Could it have been a sense of duty that compelled John to stand beneath the cross?  I believe that we would all agree that it is such a sense of duty that helps us to be faithful in hard times.  A sense of duty keeps a soldier in his place of danger when others might flee.  It keeps a son or daughter faithfully attending to the needs of aging parents.  But the real secret of faithfulness goes much deeper than a sense of duty. John gives us a clue to why he was there by the way he identified himself.  He is the disciple “whom Jesus loved.”  His presence at the cross was a response to that love. 

Jesus loved all of the apostles just as much as He loved John, but this man seemed to have a special capacity to receive that love.  He had a special awareness of that love.  He seemed to know better than the others that Jesus was bound to the cross by His love for them.  If Jesus could die on a cross out of love, could not John stand by the cross through the ordeal?  Gratitude and love compelled him to do it. This is the secret of Christian faithfulness.  It will keep us faithful in our service.  It will keep us faithful through all kinds of persecution.  It will make survivors out of us. 

If we waver in our commitment, we need to be renewed by a fresh awareness of how much we are loved by Jesus.

The last thing to see today is the reward for faithfulness.

John’s faithfulness beautifully illustrates the rewards that faithfulness to Christ will bring.  One of those rewards is the approval of Christ.  Jesus showed His approval of John for his faithfulness, and it must have been conveyed to him by a look from the cross.  Can you imagine the difference in the look John must have received from that which Peter received in the moment of his denial?  The look that Peter received sent him into the night weeping in shame, but the look John received sent him home to take care of Jesus’ mother.  While John does not describe that look, I can imagine the look of gratitude Jesus must have conveyed to him.  John, along with the women, was the one bright spot in the sea of darkness.

Jesus promised that faithfulness to Him will result in a final and blessed, “Well done, thou good and faithful servant.” John certainly received Christ’s approval, but he also received the trust of Christ.  His trust is the greatest reward for faithfulness.  John received this trust in Jesus’ special request from the cross.  As Jesus neared death He thought of His mother, Mary.  While she stood by the cross brokenhearted, her first born Son made provisions for her needs.  He said to her, “Woman, behold thy Son.”  Then He said to John, “Behold thy mother.”  John reports, “From that hour that disciple took her unto his own home.”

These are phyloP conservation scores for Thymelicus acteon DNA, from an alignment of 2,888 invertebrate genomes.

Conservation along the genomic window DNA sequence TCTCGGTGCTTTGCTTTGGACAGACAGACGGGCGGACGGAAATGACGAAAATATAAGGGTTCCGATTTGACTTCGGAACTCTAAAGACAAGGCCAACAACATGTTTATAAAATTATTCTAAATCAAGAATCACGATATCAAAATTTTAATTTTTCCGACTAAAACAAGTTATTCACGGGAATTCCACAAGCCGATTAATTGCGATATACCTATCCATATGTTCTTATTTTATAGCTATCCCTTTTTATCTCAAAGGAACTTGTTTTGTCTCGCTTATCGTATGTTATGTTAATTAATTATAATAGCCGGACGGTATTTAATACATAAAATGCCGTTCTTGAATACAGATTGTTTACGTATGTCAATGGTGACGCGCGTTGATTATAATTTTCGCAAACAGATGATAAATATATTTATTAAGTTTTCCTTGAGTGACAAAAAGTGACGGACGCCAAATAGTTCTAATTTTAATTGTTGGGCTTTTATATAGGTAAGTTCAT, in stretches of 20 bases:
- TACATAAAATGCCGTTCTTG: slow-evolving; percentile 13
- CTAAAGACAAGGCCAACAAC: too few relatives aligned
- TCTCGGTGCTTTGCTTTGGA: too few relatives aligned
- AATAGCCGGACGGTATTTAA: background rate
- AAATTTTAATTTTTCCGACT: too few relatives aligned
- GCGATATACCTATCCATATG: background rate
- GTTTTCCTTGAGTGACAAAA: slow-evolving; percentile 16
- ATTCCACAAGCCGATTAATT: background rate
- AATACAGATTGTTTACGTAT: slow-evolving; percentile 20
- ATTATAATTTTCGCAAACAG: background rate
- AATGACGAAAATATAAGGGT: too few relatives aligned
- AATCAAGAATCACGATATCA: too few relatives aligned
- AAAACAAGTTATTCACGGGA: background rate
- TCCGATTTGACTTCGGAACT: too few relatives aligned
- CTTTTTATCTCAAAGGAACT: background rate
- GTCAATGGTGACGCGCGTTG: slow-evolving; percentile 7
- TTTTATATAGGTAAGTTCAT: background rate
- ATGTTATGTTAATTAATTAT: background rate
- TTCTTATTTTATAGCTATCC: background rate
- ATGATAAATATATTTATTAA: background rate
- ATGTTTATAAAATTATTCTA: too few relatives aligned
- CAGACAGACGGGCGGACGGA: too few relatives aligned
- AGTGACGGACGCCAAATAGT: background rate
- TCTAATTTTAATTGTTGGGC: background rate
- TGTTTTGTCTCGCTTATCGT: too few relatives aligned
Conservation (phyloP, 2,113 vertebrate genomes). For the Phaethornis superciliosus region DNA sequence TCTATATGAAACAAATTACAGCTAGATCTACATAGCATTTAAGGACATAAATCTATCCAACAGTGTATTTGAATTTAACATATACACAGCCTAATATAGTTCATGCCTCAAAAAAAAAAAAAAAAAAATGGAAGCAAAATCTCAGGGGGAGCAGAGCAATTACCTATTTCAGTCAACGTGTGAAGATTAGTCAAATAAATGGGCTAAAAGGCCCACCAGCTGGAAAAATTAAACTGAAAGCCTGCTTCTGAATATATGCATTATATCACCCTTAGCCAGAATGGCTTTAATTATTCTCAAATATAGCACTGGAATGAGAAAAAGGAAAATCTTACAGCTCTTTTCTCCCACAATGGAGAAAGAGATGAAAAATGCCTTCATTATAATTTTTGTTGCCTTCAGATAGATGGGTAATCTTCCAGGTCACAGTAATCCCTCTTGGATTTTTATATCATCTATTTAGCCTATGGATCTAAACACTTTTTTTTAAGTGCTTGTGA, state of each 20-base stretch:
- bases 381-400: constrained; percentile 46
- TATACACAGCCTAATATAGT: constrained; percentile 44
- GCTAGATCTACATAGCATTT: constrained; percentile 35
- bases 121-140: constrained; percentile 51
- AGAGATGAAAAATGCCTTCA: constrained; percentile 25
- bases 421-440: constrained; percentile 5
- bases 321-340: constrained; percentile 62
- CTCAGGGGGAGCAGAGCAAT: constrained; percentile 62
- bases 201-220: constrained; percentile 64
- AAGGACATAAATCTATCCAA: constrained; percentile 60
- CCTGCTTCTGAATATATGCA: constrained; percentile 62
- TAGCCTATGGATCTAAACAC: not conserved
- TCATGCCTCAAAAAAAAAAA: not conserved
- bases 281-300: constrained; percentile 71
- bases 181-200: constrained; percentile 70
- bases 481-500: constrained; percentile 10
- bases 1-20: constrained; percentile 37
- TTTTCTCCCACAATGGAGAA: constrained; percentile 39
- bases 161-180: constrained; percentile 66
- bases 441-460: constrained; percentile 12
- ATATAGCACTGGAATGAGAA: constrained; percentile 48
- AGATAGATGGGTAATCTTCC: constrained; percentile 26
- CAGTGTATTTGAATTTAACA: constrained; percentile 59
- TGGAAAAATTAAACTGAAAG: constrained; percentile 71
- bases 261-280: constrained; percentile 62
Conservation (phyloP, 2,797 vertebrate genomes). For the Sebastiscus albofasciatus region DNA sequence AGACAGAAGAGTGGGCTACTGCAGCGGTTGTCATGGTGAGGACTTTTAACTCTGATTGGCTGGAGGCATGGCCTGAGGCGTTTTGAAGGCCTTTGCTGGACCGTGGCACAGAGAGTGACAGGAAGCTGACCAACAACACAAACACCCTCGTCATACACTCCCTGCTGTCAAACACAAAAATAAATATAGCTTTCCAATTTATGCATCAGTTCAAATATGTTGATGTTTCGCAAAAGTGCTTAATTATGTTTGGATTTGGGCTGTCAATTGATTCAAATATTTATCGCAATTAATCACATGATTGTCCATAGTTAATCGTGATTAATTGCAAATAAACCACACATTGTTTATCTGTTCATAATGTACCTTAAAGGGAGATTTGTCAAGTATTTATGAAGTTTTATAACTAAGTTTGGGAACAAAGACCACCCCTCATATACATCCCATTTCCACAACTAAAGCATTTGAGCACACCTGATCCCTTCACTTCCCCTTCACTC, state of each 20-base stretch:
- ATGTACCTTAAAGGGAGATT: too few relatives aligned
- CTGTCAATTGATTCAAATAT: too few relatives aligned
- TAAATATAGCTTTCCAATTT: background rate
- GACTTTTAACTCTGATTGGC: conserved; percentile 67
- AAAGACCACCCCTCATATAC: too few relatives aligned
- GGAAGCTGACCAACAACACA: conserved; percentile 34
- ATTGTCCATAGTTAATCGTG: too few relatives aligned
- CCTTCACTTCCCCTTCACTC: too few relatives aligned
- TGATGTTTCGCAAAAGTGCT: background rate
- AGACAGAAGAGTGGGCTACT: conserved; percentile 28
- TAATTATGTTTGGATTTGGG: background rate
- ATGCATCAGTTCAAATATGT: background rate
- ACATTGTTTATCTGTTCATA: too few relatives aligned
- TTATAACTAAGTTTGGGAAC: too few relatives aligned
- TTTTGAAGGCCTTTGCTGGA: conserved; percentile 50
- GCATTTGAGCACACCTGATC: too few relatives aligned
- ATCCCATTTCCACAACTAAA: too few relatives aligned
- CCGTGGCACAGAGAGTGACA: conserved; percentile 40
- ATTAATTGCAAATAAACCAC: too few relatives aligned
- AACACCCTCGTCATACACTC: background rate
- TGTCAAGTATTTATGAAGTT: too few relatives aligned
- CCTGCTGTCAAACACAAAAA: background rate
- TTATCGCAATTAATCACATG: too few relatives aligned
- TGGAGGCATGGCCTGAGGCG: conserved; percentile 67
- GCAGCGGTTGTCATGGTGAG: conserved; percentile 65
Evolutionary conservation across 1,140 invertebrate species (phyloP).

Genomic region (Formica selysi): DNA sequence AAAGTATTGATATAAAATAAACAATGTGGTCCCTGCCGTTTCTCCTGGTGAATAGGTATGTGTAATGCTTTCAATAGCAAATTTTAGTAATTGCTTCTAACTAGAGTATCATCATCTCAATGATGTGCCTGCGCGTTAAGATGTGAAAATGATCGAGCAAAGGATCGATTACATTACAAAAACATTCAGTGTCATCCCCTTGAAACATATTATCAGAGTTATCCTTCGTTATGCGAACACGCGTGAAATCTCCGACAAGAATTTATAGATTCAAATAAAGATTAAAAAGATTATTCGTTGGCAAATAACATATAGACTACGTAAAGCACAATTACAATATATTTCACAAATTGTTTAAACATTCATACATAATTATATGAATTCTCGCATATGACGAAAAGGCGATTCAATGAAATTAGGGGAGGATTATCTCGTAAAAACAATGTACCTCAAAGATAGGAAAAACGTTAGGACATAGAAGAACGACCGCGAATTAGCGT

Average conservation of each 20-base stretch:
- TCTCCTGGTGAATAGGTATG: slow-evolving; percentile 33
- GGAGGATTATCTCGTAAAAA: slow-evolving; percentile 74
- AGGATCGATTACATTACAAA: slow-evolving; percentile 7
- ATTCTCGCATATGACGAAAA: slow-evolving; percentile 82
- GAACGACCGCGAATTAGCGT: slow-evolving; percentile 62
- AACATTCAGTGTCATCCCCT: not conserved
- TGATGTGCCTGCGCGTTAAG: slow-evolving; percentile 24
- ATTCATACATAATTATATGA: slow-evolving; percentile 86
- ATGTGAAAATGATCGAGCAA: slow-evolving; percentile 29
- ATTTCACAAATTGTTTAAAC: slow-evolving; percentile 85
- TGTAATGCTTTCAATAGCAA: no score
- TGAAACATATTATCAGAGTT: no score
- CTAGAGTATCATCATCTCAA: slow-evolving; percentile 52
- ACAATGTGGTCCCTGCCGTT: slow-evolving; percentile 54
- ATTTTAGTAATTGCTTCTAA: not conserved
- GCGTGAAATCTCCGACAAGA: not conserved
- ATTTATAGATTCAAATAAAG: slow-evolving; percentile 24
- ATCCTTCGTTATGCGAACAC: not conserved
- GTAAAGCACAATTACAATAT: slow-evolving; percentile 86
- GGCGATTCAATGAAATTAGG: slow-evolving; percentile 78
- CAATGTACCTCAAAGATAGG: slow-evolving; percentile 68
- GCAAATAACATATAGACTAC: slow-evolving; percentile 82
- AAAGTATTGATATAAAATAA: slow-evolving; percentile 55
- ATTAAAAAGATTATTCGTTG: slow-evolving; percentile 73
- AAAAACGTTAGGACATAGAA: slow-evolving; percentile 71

Although Mary had other children, John was the one who cared for her until her death years later in the city of Ephesus.  Jesus trusted John with a very special responsibility.  There is a lesson in this for all of us.  Jesus loved Mary, because she was His earthly mother; He loved her again as her Redeemer and Savior; then, there at the cross, He showed His love when He told John to take care of His mother.  This teaches that everyone has a responsibility to provide for and take care of their parents.

Responsibility is the primary reward for faithfulness.  In His parable of the talents, Jesus said, “Thou hast been faithful over a few things, I will make thee ruler over many things.”  In the parable of the talents, money is distributed to three men according to ability.  The three servants represent three types of people who are entrusted with various tasks according to their ability.  They are not all expected to produce the same results, but all three are expected to be faithful with what is entrusted to them.  In the parable, the first two double their money, while the third simply hides his one coin in a hole in the earth.  Those who produced good results were commended by their Master-“Well done…good and faithful servant.”  Because of their faithfulness, they are promised the reward of being “rulers over many things.”  That will happen during the millennial rein of Christ. 

Could anything be greater than the Lord of Glory trusting us with a special assignment?  This kind of assignment is reserved for those who have proven themselves to be trustworthy through their faithfulness.

Conclusion

John’s example of faithfulness is especially encouraging for those who are facing trials.  Maybe you feel like you are in an extremely difficult place.  What should you do?  “Be thou faithful unto death.”  “Do it because of Jesus’ love for you!”  You will find the rewards for such faithfulness to be more than enough. 
As you meditate on Jesus’ love, take a place of faithfulness with John beneath the cross.

As you meditate on Jesus’ love, remember He is Lord.  He has all authority, and at the end of Matthews gospel we are given an assignment: “Go therefore and make disciples of all nations, baptizing them in the name of the Father and of the Son and of the Holy Spirit.”  The Savior has entrusted us with the responsibility for helping build His church.  We are His ambassadors and we should be faithful to Him in all things.